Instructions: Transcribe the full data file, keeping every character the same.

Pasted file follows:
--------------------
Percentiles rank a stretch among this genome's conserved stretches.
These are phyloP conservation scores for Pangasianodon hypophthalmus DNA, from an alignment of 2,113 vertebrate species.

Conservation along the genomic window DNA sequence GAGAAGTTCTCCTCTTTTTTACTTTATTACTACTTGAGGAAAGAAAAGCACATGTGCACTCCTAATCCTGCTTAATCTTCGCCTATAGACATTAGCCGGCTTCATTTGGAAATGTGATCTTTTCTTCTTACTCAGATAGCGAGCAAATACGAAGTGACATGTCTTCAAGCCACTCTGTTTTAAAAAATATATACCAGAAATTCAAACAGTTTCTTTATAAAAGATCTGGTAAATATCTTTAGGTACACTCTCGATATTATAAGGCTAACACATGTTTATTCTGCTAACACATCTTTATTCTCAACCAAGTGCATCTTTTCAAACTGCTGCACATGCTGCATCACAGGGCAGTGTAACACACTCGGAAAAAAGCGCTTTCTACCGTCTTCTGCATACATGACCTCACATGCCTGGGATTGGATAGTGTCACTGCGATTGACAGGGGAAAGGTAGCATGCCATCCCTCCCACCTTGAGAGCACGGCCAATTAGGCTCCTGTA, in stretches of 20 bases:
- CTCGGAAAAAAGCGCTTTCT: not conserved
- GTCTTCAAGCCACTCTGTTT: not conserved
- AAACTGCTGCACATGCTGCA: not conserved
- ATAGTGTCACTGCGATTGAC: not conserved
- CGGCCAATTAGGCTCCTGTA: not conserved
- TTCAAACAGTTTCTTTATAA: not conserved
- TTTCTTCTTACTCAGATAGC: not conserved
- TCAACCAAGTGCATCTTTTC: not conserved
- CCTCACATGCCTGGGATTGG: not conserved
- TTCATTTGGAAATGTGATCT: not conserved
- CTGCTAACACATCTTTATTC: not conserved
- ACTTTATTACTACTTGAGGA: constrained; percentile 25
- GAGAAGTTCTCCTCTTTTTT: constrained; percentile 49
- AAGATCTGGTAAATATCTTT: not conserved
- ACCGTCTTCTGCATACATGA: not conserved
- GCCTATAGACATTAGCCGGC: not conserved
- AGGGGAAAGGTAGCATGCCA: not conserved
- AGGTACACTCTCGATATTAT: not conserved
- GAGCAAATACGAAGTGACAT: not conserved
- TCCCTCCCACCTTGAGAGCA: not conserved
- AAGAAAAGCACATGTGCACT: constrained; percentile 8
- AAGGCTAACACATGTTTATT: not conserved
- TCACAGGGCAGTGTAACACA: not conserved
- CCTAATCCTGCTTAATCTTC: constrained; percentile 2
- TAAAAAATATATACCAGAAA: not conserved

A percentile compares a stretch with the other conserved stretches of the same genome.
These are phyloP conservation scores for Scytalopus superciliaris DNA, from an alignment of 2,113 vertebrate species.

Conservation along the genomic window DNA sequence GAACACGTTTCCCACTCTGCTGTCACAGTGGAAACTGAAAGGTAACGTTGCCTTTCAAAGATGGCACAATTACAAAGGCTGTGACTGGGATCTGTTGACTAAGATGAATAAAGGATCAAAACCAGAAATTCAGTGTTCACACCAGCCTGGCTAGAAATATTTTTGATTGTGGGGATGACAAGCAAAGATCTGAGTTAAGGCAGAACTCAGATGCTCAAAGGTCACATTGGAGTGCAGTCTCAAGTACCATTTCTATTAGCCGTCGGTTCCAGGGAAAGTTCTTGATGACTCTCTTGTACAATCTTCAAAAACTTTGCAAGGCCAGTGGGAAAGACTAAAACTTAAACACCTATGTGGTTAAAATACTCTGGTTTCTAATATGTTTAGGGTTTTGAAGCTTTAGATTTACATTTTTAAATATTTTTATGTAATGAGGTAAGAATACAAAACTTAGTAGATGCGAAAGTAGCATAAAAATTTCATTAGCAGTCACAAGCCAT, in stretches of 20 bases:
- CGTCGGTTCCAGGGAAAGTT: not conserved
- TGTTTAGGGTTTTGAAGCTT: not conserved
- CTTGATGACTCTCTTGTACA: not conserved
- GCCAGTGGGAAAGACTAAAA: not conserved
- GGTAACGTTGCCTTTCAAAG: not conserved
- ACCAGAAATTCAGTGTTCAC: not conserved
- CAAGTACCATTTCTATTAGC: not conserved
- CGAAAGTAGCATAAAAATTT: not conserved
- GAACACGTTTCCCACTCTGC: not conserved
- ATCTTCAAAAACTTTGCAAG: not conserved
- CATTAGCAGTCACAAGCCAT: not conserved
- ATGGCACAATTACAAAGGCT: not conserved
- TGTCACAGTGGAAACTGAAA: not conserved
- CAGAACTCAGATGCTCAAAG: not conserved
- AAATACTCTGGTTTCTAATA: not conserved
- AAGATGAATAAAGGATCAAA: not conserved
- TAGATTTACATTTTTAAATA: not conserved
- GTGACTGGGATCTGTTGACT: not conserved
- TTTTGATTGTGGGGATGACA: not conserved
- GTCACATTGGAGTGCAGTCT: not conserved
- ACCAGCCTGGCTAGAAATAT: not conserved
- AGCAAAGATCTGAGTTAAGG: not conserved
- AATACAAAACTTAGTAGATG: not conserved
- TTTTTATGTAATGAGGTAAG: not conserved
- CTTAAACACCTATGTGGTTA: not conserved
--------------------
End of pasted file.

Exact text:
Percentiles rank a stretch among this genome's conserved stretches.
These are phyloP conservation scores for Pangasianodon hypophthalmus DNA, from an alignment of 2,113 vertebrate species.

Conservation along the genomic window DNA sequence GAGAAGTTCTCCTCTTTTTTACTTTATTACTACTTGAGGAAAGAAAAGCACATGTGCACTCCTAATCCTGCTTAATCTTCGCCTATAGACATTAGCCGGCTTCATTTGGAAATGTGATCTTTTCTTCTTACTCAGATAGCGAGCAAATACGAAGTGACATGTCTTCAAGCCACTCTGTTTTAAAAAATATATACCAGAAATTCAAACAGTTTCTTTATAAAAGATCTGGTAAATATCTTTAGGTACACTCTCGATATTATAAGGCTAACACATGTTTATTCTGCTAACACATCTTTATTCTCAACCAAGTGCATCTTTTCAAACTGCTGCACATGCTGCATCACAGGGCAGTGTAACACACTCGGAAAAAAGCGCTTTCTACCGTCTTCTGCATACATGACCTCACATGCCTGGGATTGGATAGTGTCACTGCGATTGACAGGGGAAAGGTAGCATGCCATCCCTCCCACCTTGAGAGCACGGCCAATTAGGCTCCTGTA, in stretches of 20 bases:
- CTCGGAAAAAAGCGCTTTCT: not conserved
- GTCTTCAAGCCACTCTGTTT: not conserved
- AAACTGCTGCACATGCTGCA: not conserved
- ATAGTGTCACTGCGATTGAC: not conserved
- CGGCCAATTAGGCTCCTGTA: not conserved
- TTCAAACAGTTTCTTTATAA: not conserved
- TTTCTTCTTACTCAGATAGC: not conserved
- TCAACCAAGTGCATCTTTTC: not conserved
- CCTCACATGCCTGGGATTGG: not conserved
- TTCATTTGGAAATGTGATCT: not conserved
- CTGCTAACACATCTTTATTC: not conserved
- ACTTTATTACTACTTGAGGA: constrained; percentile 25
- GAGAAGTTCTCCTCTTTTTT: constrained; percentile 49
- AAGATCTGGTAAATATCTTT: not conserved
- ACCGTCTTCTGCATACATGA: not conserved
- GCCTATAGACATTAGCCGGC: not conserved
- AGGGGAAAGGTAGCATGCCA: not conserved
- AGGTACACTCTCGATATTAT: not conserved
- GAGCAAATACGAAGTGACAT: not conserved
- TCCCTCCCACCTTGAGAGCA: not conserved
- AAGAAAAGCACATGTGCACT: constrained; percentile 8
- AAGGCTAACACATGTTTATT: not conserved
- TCACAGGGCAGTGTAACACA: not conserved
- CCTAATCCTGCTTAATCTTC: constrained; percentile 2
- TAAAAAATATATACCAGAAA: not conserved

A percentile compares a stretch with the other conserved stretches of the same genome.
These are phyloP conservation scores for Scytalopus superciliaris DNA, from an alignment of 2,113 vertebrate species.

Conservation along the genomic window DNA sequence GAACACGTTTCCCACTCTGCTGTCACAGTGGAAACTGAAAGGTAACGTTGCCTTTCAAAGATGGCACAATTACAAAGGCTGTGACTGGGATCTGTTGACTAAGATGAATAAAGGATCAAAACCAGAAATTCAGTGTTCACACCAGCCTGGCTAGAAATATTTTTGATTGTGGGGATGACAAGCAAAGATCTGAGTTAAGGCAGAACTCAGATGCTCAAAGGTCACATTGGAGTGCAGTCTCAAGTACCATTTCTATTAGCCGTCGGTTCCAGGGAAAGTTCTTGATGACTCTCTTGTACAATCTTCAAAAACTTTGCAAGGCCAGTGGGAAAGACTAAAACTTAAACACCTATGTGGTTAAAATACTCTGGTTTCTAATATGTTTAGGGTTTTGAAGCTTTAGATTTACATTTTTAAATATTTTTATGTAATGAGGTAAGAATACAAAACTTAGTAGATGCGAAAGTAGCATAAAAATTTCATTAGCAGTCACAAGCCAT, in stretches of 20 bases:
- CGTCGGTTCCAGGGAAAGTT: not conserved
- TGTTTAGGGTTTTGAAGCTT: not conserved
- CTTGATGACTCTCTTGTACA: not conserved
- GCCAGTGGGAAAGACTAAAA: not conserved
- GGTAACGTTGCCTTTCAAAG: not conserved
- ACCAGAAATTCAGTGTTCAC: not conserved
- CAAGTACCATTTCTATTAGC: not conserved
- CGAAAGTAGCATAAAAATTT: not conserved
- GAACACGTTTCCCACTCTGC: not conserved
- ATCTTCAAAAACTTTGCAAG: not conserved
- CATTAGCAGTCACAAGCCAT: not conserved
- ATGGCACAATTACAAAGGCT: not conserved
- TGTCACAGTGGAAACTGAAA: not conserved
- CAGAACTCAGATGCTCAAAG: not conserved
- AAATACTCTGGTTTCTAATA: not conserved
- AAGATGAATAAAGGATCAAA: not conserved
- TAGATTTACATTTTTAAATA: not conserved
- GTGACTGGGATCTGTTGACT: not conserved
- TTTTGATTGTGGGGATGACA: not conserved
- GTCACATTGGAGTGCAGTCT: not conserved
- ACCAGCCTGGCTAGAAATAT: not conserved
- AGCAAAGATCTGAGTTAAGG: not conserved
- AATACAAAACTTAGTAGATG: not conserved
- TTTTTATGTAATGAGGTAAG: not conserved
- CTTAAACACCTATGTGGTTA: not conserved